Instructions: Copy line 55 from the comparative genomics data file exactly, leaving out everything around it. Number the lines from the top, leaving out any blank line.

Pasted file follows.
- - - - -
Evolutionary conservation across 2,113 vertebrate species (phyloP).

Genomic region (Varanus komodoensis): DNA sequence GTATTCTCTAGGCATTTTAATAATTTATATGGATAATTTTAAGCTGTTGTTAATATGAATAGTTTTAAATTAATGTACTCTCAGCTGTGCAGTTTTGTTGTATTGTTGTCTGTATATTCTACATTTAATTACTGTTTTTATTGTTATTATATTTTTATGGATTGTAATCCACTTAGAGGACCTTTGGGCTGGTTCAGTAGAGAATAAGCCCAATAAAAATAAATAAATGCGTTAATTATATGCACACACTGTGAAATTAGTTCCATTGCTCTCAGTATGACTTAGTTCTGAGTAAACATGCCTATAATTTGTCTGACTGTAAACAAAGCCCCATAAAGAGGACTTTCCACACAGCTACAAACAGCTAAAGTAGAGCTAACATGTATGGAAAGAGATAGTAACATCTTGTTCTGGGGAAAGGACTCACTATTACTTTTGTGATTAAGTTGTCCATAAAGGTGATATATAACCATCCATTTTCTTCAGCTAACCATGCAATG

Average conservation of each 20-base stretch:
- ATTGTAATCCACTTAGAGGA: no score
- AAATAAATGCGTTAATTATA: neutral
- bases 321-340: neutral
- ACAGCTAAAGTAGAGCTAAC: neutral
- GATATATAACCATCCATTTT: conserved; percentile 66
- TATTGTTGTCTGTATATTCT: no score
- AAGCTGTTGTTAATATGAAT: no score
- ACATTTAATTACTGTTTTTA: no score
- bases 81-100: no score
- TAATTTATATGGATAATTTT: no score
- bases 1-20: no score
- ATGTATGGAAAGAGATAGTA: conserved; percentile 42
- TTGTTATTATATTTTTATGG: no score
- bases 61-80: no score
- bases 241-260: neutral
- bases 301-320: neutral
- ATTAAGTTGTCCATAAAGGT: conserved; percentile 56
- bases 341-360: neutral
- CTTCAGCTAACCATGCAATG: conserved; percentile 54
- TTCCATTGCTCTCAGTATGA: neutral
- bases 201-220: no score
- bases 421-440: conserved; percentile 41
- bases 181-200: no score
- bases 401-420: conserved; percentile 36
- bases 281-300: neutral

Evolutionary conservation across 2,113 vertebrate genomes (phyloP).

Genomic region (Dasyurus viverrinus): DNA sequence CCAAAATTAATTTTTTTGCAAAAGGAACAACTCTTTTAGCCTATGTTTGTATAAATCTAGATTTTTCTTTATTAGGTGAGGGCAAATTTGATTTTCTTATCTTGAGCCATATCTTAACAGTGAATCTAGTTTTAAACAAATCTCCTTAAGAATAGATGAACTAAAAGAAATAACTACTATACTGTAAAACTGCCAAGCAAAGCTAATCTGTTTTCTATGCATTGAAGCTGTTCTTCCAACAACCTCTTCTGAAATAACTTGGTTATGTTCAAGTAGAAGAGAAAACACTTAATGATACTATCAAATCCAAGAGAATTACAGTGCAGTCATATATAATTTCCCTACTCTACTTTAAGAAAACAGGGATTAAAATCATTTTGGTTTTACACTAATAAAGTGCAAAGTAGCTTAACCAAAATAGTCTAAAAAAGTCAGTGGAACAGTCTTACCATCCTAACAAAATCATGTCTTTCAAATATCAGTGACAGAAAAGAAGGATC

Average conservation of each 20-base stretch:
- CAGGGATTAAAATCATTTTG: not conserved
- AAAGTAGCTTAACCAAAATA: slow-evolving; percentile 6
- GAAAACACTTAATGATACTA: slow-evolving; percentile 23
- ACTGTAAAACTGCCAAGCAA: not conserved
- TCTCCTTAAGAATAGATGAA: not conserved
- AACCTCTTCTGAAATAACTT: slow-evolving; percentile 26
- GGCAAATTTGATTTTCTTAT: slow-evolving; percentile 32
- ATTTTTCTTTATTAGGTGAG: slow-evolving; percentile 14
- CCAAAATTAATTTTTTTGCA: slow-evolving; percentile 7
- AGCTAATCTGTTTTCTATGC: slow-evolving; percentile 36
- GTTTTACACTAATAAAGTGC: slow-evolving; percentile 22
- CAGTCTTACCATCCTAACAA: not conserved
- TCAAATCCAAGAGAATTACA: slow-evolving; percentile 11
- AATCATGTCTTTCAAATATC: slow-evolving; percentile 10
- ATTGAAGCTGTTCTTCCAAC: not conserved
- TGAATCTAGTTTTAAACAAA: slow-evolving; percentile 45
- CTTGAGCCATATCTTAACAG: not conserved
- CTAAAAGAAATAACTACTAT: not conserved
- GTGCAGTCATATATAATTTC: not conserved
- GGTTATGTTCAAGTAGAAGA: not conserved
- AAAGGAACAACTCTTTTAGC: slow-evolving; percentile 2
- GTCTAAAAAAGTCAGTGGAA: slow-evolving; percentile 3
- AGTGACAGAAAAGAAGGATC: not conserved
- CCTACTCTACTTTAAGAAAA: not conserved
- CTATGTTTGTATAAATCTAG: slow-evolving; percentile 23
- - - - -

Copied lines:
- CCTACTCTACTTTAAGAAAA: not conserved